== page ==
Monday, February 25, 2013

New History Books

It's always fun when a new issue of the American Historical Review comes around and I pick out books published a year or more ago that I never heard of but now want to see (quotations from reviewers in the February 2013 issue):

James Joseph Buss, Winning the West with Words: Language and Conquest in the Lower Great Lakes (Norman: University of Oklahoma Press, 2011). This sounds like a much more sophisticated version of my usual rant about how many mug books may have genealogical value while being just bad history. Reviewer John P. Bowes: "In the states of Ohio, Indiana, and Illinois, white Americans worked over the course of a century and more to write Wyandots, Potawatomis, and others out of the landscape while crafting a narrative that 'portrayed the erasure of indigenous communities as a passive and inevitable consequence of settlement.'"

Kenneth E. Marshall, Manhood Enslaved: Bondmen in Eighteenth- and Early Nineteenth-Century New Jersey (Rochester, NY: University of Rochester Press, 2011). The author focuses on three individuals and "finds complex men who struggled to assert their manhood in a world determined to render them as boys."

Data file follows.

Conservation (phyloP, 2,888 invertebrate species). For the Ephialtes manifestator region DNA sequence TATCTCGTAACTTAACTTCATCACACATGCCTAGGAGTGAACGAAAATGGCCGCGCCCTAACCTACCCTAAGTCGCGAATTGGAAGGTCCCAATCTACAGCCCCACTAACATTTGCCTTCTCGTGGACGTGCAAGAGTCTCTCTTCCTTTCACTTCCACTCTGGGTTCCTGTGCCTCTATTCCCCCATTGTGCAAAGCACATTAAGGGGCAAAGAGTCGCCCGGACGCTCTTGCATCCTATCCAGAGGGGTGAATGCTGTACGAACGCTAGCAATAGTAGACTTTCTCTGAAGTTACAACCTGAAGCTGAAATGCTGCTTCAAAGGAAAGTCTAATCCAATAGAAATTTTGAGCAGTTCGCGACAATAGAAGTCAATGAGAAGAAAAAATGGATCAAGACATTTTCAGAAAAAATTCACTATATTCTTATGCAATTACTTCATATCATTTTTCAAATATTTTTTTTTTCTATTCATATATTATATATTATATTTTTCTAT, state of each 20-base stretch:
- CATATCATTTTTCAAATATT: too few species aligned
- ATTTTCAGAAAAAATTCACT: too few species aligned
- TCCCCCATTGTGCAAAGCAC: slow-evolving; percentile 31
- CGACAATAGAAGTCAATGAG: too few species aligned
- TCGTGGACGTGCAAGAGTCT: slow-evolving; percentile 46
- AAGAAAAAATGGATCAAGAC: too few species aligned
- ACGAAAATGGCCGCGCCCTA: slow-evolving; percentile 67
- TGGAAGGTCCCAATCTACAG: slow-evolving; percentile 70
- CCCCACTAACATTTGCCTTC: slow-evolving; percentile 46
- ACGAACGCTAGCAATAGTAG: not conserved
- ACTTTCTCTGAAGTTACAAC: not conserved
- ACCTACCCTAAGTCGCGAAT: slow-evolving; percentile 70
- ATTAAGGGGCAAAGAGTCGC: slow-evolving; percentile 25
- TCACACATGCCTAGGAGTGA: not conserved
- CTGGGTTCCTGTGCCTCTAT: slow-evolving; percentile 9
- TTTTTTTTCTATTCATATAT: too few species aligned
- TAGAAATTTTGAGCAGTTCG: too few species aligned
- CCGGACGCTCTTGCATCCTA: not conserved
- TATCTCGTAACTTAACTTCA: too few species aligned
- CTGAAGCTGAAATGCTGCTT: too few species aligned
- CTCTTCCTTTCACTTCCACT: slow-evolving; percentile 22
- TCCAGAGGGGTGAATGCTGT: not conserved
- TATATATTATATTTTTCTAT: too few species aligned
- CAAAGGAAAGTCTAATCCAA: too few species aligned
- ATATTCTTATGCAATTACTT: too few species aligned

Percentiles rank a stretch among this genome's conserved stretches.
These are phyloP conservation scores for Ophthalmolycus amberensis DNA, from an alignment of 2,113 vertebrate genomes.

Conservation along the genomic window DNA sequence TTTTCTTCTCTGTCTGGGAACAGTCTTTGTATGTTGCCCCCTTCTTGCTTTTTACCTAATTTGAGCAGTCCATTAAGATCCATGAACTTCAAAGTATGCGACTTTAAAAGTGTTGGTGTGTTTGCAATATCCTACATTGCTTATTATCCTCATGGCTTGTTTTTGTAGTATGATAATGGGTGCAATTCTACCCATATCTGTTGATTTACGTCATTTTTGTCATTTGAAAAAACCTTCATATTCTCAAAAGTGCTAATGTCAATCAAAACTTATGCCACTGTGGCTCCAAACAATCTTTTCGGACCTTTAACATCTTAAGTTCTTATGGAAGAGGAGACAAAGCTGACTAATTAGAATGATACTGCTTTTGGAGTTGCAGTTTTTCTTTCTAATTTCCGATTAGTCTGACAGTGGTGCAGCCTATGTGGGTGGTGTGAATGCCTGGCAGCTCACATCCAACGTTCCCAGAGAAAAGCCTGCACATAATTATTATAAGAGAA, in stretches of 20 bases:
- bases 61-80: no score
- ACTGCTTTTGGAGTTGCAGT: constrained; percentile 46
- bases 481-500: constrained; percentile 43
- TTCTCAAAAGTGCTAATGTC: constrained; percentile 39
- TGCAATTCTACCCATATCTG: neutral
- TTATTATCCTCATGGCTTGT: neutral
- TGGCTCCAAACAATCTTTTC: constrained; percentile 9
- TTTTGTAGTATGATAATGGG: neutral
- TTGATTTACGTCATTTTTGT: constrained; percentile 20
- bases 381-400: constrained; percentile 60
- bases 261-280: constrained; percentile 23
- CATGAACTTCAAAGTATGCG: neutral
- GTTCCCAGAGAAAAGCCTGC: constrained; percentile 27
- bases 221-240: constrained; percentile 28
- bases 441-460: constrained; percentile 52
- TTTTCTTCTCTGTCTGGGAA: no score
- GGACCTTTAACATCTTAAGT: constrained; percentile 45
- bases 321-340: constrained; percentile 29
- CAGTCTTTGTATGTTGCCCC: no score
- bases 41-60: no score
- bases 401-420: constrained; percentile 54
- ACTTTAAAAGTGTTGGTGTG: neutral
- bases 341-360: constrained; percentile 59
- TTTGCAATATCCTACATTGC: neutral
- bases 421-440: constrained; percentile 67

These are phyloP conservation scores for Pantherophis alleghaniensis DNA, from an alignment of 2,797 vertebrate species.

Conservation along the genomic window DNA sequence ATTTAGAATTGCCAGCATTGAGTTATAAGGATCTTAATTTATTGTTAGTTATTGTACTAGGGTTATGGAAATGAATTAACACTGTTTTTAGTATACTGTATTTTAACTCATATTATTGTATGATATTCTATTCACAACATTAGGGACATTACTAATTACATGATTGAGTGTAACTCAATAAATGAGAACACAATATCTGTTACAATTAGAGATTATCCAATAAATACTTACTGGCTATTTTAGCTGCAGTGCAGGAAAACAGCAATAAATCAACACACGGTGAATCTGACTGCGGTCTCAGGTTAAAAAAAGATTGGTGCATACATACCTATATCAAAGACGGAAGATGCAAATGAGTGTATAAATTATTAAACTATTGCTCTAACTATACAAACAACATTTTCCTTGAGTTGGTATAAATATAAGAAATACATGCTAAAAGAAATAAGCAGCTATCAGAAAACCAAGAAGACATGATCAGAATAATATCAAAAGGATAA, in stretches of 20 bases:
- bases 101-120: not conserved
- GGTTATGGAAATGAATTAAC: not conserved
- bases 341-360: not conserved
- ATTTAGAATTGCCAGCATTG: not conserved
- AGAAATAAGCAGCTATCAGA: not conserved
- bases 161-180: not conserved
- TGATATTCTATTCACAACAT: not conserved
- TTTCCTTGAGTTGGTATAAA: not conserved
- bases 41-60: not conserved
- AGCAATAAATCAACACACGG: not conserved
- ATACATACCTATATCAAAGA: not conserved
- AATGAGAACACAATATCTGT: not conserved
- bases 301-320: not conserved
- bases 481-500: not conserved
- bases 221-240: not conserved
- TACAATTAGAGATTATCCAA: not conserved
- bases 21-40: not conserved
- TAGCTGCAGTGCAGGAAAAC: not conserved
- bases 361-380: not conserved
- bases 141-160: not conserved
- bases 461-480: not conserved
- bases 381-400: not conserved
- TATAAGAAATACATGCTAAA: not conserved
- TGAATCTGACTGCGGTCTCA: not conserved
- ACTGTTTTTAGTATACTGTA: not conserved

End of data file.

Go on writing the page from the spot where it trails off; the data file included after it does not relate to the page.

Mazie Hough, Rural Unwed Mothers: An American Experience, 1870-1950 (London: Pickering and Chatto, 2010). Focus on Maine and Tennessee.

Hendrik Hartog, Someday This Will Be Yours: A History of Inheritance and Old Age (Cambridge MA: Harvard University Press, 2012). Focus on New Jersey court cases: "When an individual died and did not leave the caregiver the inheritance seemingly promised . . .the courts became the stage for the most personal of family dramas."

Joanna L. Grossman and Lawrence M. Friedman, Inside the Castle: Law and the Family in Twentieth Century America (Princeton: Princeton University Press, 2011). "A highly readable and informative overview [with] . . . endnotes that can be mined for additional information."

Harold Henderson, "New History Books," Midwestern Microhistory: A Genealogy Blog, posted 25 February 2013 ( : accessed [access date]). [Please feel free to link to the specific post if you prefer.]

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